By Lori Fredrich Senior Writer & Dining Editor Published Jan 29, 2016 at 11:02 AM

Some chefs are drawn to food unexpectedly; others can barely remember a time when food wasn’t a part of their lives. Jodi Janisse-Kanzenbach of Cafe Souerette in West Bend is a chef who hails from the latter camp.

Janisse-Kanzenbach grew up in a family in which food played a starring role. Although her father traveled for work during the week, she says, weekends were always dedicated to activities surrounding food.

"He’d bake all of our fresh bread for the week before we went to church" she recalls. "And he always cooked; he was a great cook. On Christmas Eve every year, my dad would kick my mom out of the house, and we’d pick cookie recipes and he’d bake with me and my brothers."

Family vacations, she recalls, were always built around her father’s travel schedule. "He’d have business meetings, and I’d go to all these fancy dinners with him."

And when her parents got divorced and her and her siblings went to live with her father, he continued to insist that they set aside time to eat dinner together as a family.

By the time she graduated from high school, Janisse-Kanzenbach says she had a sense that culinary was the direction she should head. So she pursued her culinary degree at Le Cordon Bleu in Minneapolis and worked at a number of restaurants in Minneapolis before moving back home to West Bend, WI where she worked a number of jobs before taking the leap and starting her own restaurant, Cafe Souerette.

We sat down with Janisse-Kanzenbach, whose restaurant turned eight this past November, to find out a bit more about her – her favorite things, the people who’ve influenced her work, and even spots she likes to visit in Milwaukee.

OnMilwaukee: Cafe Souerette is a seasonally driven restaurant, so the menu changes often. But, are there any dishes that you’ve had on the menu since the beginning?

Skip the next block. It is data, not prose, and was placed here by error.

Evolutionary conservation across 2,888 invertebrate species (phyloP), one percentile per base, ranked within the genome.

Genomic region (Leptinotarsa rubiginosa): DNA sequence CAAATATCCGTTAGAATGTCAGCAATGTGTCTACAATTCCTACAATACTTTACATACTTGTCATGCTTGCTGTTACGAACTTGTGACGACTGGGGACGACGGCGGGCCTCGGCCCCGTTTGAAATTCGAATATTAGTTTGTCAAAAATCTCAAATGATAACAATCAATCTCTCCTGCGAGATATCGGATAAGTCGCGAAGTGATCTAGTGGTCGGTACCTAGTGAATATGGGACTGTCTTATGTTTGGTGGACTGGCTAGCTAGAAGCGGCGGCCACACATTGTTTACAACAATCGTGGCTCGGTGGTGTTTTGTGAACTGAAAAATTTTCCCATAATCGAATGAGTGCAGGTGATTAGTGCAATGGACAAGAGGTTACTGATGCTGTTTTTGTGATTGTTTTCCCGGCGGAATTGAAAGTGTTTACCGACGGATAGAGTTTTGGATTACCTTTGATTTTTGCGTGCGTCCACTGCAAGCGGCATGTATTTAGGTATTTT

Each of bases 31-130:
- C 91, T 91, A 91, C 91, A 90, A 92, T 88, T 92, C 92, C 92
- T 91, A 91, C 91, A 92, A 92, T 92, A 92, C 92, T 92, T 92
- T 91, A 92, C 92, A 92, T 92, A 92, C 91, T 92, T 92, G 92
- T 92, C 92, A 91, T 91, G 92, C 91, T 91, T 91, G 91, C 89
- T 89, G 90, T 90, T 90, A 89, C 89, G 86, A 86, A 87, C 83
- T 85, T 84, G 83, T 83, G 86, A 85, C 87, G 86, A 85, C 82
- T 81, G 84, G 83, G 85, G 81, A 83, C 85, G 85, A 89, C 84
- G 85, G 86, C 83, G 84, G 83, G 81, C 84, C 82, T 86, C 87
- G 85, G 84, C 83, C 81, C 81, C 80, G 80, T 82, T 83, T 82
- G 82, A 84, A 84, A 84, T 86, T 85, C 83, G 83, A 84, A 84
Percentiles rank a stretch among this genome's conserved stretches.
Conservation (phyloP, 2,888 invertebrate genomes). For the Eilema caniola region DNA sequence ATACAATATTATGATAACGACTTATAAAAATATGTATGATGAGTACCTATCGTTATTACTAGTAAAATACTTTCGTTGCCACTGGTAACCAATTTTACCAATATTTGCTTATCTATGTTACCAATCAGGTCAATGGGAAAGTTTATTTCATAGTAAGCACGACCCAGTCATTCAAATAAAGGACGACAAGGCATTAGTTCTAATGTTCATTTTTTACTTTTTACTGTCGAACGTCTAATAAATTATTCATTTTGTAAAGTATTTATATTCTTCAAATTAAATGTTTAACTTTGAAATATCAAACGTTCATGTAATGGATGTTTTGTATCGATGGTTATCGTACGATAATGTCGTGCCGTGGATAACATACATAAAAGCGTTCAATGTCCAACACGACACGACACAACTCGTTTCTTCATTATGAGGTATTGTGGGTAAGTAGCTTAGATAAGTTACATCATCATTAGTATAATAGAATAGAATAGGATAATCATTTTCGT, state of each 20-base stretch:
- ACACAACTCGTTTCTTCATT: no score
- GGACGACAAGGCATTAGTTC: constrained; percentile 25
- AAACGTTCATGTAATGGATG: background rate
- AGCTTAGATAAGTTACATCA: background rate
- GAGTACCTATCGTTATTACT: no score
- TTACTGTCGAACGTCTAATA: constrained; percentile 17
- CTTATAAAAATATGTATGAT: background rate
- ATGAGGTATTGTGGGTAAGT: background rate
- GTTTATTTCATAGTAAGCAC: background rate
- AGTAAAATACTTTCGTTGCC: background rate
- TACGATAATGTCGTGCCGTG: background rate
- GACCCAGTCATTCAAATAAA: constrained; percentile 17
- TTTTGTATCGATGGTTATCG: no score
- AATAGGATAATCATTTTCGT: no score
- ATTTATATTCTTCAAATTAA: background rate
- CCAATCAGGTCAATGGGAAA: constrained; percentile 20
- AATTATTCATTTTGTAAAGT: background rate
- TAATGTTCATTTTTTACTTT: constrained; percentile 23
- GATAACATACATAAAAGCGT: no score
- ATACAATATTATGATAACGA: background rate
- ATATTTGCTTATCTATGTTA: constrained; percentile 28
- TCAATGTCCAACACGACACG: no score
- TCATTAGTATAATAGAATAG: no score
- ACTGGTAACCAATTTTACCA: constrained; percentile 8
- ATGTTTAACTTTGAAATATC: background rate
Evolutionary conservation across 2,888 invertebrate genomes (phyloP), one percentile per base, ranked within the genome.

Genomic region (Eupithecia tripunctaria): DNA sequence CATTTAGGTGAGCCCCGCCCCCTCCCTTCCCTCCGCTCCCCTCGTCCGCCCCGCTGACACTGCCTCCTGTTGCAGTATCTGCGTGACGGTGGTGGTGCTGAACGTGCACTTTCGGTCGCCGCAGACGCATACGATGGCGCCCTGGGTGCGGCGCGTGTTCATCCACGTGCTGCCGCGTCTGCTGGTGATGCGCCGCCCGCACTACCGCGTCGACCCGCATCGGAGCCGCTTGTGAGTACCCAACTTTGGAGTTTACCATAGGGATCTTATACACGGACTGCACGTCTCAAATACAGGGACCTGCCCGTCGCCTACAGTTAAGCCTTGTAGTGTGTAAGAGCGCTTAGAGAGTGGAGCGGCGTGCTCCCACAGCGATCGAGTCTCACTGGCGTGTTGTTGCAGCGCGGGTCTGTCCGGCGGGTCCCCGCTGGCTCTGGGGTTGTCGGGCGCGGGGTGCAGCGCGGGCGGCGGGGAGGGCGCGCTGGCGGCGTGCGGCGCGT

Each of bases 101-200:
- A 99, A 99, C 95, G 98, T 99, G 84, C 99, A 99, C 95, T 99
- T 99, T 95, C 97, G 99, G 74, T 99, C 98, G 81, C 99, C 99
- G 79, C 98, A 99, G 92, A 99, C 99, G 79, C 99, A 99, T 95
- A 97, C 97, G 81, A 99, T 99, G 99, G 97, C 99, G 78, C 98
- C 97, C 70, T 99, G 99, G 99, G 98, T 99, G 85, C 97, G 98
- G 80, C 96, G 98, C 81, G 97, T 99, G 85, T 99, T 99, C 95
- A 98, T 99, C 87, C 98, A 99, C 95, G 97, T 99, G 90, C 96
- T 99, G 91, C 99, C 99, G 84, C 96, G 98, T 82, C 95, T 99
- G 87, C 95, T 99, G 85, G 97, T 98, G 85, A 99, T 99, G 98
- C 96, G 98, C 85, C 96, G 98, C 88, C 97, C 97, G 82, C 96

Jodi Janisse-Kanzenbach: There actually are. Both the crab cakes and the Alsatian onion tart are dishes that were on the first menu and have stayed on over the years. The Alsation tart was adapted from a cookbook my dad brought back from me while he was traveling. There’s also the bacon wrapped watermelon rinds.

OnMilwaukee: Bacon wrapped watermelon rinds?

Janisse-Kanzenbach: Yes. Have you ever had them? I’d never heard of them before they were suggested to me by one of our regular customers. His name was Peter. He just passed away a year ago in December. He was really into cooking and he had lived in California back in the day, and he asked me if I’d ever had pickled watermelon rinds. He brought me a jar of them and told me I had to make them. And then he told me I had to wrap them in bacon and bake them. And we did. And people went crazy over them.

OnMilwaukee: Thinking back, who in your life has had the most influence on your work?

Janisse-Kanzenbach: As a younger chef, I used to idolize Marcus Samuelsson for what he did. His style was so crazy across the board, and I’d save up to eat at Aquavit when that was still in Minneapolis. It was so different and so funky.

On the business end, Tony Mandela really gave me so much, showing me how to do things right. And then there’s my dad. He owned his own business, and I really took a lot of my entrepreneurism from him. I do all of our bookkeeping and everything for the restaurant.

OnMilwaukee: You have quite the pantry at the restaurant, and you do a lot of preserving.